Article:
Revolution #211, September 12, 2010
Views of those who contribute to "Bear Witness" are their own and they are not responsible for views expressed elsewhere in this newspaper.
The following was submitted to Bear Witness...
Getting a Piece of the Proverbial Pie While Dragged into the NYPD DragNet
I was 22 and full of hope about my future. As a recent graduate from Howard University and a NY Teaching Fellow, enrolled in City College, I thought Harlem was the best place to start my adult life, filled with express trains and crosstown buses to whiz me to masters classes and leisurely destinations on time and in style. In fact I would often sing the jingle of the Jeffersons' "Moving on Up," the lyrical apex of black assimilation, while moving to Harlem soon after Bill Clinton did, into one of the first renovated "luxury" rentals on 129th and Malcolm X Blvd (or Lenox Ave). Kitten heels and keyless entry, walking through a faux marble foyer with a chandelier and a smiling doorman was a good balance for a hard day's work as a literacy teacher for special education students in the Bronx.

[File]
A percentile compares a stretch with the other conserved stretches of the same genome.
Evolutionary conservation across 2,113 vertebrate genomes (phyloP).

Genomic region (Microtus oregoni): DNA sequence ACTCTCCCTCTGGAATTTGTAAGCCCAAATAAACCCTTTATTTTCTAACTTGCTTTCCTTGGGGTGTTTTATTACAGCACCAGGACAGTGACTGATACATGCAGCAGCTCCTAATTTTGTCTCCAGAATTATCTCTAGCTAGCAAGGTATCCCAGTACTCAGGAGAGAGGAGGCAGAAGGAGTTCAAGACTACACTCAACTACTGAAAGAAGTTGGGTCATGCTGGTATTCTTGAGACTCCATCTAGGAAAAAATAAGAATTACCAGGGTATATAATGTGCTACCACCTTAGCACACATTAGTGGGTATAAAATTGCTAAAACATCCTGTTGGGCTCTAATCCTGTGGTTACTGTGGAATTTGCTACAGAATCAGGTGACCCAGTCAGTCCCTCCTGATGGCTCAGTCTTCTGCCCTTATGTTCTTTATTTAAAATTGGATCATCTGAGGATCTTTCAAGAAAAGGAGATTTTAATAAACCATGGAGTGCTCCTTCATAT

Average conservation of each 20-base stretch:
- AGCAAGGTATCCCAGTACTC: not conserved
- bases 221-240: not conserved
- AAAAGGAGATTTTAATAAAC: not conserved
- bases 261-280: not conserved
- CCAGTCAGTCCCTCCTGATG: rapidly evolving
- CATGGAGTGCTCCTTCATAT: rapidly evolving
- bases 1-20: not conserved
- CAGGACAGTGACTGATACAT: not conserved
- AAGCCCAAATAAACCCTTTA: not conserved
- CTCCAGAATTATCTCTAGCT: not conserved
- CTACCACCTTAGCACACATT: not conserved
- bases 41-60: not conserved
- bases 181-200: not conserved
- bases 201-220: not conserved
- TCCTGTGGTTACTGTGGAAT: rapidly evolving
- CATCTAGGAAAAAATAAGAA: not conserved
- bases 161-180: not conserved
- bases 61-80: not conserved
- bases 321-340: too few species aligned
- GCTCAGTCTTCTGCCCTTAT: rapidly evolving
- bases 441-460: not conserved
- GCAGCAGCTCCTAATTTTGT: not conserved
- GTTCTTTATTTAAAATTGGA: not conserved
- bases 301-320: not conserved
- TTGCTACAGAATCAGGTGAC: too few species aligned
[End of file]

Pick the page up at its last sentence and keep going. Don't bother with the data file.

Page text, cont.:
One night in August of 2002, on the eve of the MTV Awards show, my friend and I got invited to an "industry party," but of course with a Cinderella caveat—chariot—"free before 12." We got dressed up and were very excited. We packed our little purses with lipsticks, perfumes and IDs. However, in an effort to prevent mice, despite the rush, I insisted on taking out the trash before heading downtown. Since the building was "new," it did not install a trash receptacle so I had to put the trash in the garbage can at the corner of 129th and Lenox. My friend realized that she forgot her cell phone so she went back inside and I waited for her at the corner. She soon came back out and we walked down Lenox looking nice and smelling fresh. We chatted about typical 20-something fodder and also our life goals as educators. Suddenly we were startled in mid girl-talk by something we were not expecting. Something very scary for two young girls to witness at 10:37 pm in a less crime ridden, slightly gentrified Harlem. An unmarked navy blue van drove down 127th Street and pulled up in front of us on the sidewalk, preventing us from even being able to walk any further.